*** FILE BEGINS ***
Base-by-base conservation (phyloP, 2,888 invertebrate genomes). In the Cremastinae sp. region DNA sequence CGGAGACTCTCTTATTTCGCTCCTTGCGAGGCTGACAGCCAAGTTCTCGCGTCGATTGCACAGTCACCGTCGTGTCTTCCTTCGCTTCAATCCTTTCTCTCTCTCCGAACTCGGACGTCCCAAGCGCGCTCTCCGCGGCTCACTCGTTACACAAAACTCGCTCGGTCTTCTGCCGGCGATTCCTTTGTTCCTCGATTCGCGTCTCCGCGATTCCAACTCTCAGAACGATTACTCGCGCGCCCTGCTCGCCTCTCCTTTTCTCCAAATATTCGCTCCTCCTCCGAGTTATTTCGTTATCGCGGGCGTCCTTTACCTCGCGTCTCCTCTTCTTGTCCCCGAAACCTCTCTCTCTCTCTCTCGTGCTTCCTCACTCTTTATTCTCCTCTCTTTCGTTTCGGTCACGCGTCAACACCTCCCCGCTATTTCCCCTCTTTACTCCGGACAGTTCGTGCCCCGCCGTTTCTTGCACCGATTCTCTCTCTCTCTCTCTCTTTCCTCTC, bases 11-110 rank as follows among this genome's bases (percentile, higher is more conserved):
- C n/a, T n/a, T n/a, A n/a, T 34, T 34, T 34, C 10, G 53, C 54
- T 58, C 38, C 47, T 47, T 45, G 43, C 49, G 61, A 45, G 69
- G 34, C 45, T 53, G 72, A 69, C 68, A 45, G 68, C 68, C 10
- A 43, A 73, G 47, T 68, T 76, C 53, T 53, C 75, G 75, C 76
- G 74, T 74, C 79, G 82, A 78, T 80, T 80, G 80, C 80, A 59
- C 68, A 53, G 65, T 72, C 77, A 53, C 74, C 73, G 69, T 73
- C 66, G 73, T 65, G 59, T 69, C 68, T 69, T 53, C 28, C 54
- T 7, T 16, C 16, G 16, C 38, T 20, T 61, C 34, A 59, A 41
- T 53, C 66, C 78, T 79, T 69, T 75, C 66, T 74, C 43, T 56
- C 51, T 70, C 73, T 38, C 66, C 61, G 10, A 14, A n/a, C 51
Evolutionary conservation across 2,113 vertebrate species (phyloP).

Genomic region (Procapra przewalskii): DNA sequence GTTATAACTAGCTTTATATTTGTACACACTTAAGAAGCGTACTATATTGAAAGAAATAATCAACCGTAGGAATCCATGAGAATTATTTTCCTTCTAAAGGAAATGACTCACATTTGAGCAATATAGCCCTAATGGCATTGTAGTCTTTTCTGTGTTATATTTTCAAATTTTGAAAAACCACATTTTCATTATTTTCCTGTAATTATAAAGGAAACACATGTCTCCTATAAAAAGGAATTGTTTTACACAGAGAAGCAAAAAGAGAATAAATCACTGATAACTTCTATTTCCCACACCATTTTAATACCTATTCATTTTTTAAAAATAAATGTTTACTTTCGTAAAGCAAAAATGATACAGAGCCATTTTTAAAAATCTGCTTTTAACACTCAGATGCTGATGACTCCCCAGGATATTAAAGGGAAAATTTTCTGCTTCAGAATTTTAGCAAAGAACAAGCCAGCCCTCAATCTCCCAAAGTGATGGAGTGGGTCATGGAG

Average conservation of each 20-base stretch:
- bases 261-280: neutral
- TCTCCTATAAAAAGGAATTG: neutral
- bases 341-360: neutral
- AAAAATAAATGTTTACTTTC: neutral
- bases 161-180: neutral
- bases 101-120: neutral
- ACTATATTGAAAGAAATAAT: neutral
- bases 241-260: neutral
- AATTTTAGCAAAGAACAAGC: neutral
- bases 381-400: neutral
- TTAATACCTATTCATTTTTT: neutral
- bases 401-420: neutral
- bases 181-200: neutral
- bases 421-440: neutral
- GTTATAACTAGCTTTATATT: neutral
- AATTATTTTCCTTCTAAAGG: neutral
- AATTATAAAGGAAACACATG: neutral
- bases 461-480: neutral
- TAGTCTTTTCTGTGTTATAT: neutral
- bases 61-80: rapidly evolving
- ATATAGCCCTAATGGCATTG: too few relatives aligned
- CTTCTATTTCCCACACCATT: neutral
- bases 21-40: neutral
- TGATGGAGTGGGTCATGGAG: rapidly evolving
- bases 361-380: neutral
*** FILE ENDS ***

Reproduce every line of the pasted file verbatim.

Base-by-base conservation (phyloP, 2,888 invertebrate genomes). In the Cremastinae sp. region DNA sequence CGGAGACTCTCTTATTTCGCTCCTTGCGAGGCTGACAGCCAAGTTCTCGCGTCGATTGCACAGTCACCGTCGTGTCTTCCTTCGCTTCAATCCTTTCTCTCTCTCCGAACTCGGACGTCCCAAGCGCGCTCTCCGCGGCTCACTCGTTACACAAAACTCGCTCGGTCTTCTGCCGGCGATTCCTTTGTTCCTCGATTCGCGTCTCCGCGATTCCAACTCTCAGAACGATTACTCGCGCGCCCTGCTCGCCTCTCCTTTTCTCCAAATATTCGCTCCTCCTCCGAGTTATTTCGTTATCGCGGGCGTCCTTTACCTCGCGTCTCCTCTTCTTGTCCCCGAAACCTCTCTCTCTCTCTCTCGTGCTTCCTCACTCTTTATTCTCCTCTCTTTCGTTTCGGTCACGCGTCAACACCTCCCCGCTATTTCCCCTCTTTACTCCGGACAGTTCGTGCCCCGCCGTTTCTTGCACCGATTCTCTCTCTCTCTCTCTCTTTCCTCTC, bases 11-110 rank as follows among this genome's bases (percentile, higher is more conserved):
- C n/a, T n/a, T n/a, A n/a, T 34, T 34, T 34, C 10, G 53, C 54
- T 58, C 38, C 47, T 47, T 45, G 43, C 49, G 61, A 45, G 69
- G 34, C 45, T 53, G 72, A 69, C 68, A 45, G 68, C 68, C 10
- A 43, A 73, G 47, T 68, T 76, C 53, T 53, C 75, G 75, C 76
- G 74, T 74, C 79, G 82, A 78, T 80, T 80, G 80, C 80, A 59
- C 68, A 53, G 65, T 72, C 77, A 53, C 74, C 73, G 69, T 73
- C 66, G 73, T 65, G 59, T 69, C 68, T 69, T 53, C 28, C 54
- T 7, T 16, C 16, G 16, C 38, T 20, T 61, C 34, A 59, A 41
- T 53, C 66, C 78, T 79, T 69, T 75, C 66, T 74, C 43, T 56
- C 51, T 70, C 73, T 38, C 66, C 61, G 10, A 14, A n/a, C 51
Evolutionary conservation across 2,113 vertebrate species (phyloP).

Genomic region (Procapra przewalskii): DNA sequence GTTATAACTAGCTTTATATTTGTACACACTTAAGAAGCGTACTATATTGAAAGAAATAATCAACCGTAGGAATCCATGAGAATTATTTTCCTTCTAAAGGAAATGACTCACATTTGAGCAATATAGCCCTAATGGCATTGTAGTCTTTTCTGTGTTATATTTTCAAATTTTGAAAAACCACATTTTCATTATTTTCCTGTAATTATAAAGGAAACACATGTCTCCTATAAAAAGGAATTGTTTTACACAGAGAAGCAAAAAGAGAATAAATCACTGATAACTTCTATTTCCCACACCATTTTAATACCTATTCATTTTTTAAAAATAAATGTTTACTTTCGTAAAGCAAAAATGATACAGAGCCATTTTTAAAAATCTGCTTTTAACACTCAGATGCTGATGACTCCCCAGGATATTAAAGGGAAAATTTTCTGCTTCAGAATTTTAGCAAAGAACAAGCCAGCCCTCAATCTCCCAAAGTGATGGAGTGGGTCATGGAG

Average conservation of each 20-base stretch:
- bases 261-280: neutral
- TCTCCTATAAAAAGGAATTG: neutral
- bases 341-360: neutral
- AAAAATAAATGTTTACTTTC: neutral
- bases 161-180: neutral
- bases 101-120: neutral
- ACTATATTGAAAGAAATAAT: neutral
- bases 241-260: neutral
- AATTTTAGCAAAGAACAAGC: neutral
- bases 381-400: neutral
- TTAATACCTATTCATTTTTT: neutral
- bases 401-420: neutral
- bases 181-200: neutral
- bases 421-440: neutral
- GTTATAACTAGCTTTATATT: neutral
- AATTATTTTCCTTCTAAAGG: neutral
- AATTATAAAGGAAACACATG: neutral
- bases 461-480: neutral
- TAGTCTTTTCTGTGTTATAT: neutral
- bases 61-80: rapidly evolving
- ATATAGCCCTAATGGCATTG: too few relatives aligned
- CTTCTATTTCCCACACCATT: neutral
- bases 21-40: neutral
- TGATGGAGTGGGTCATGGAG: rapidly evolving
- bases 361-380: neutral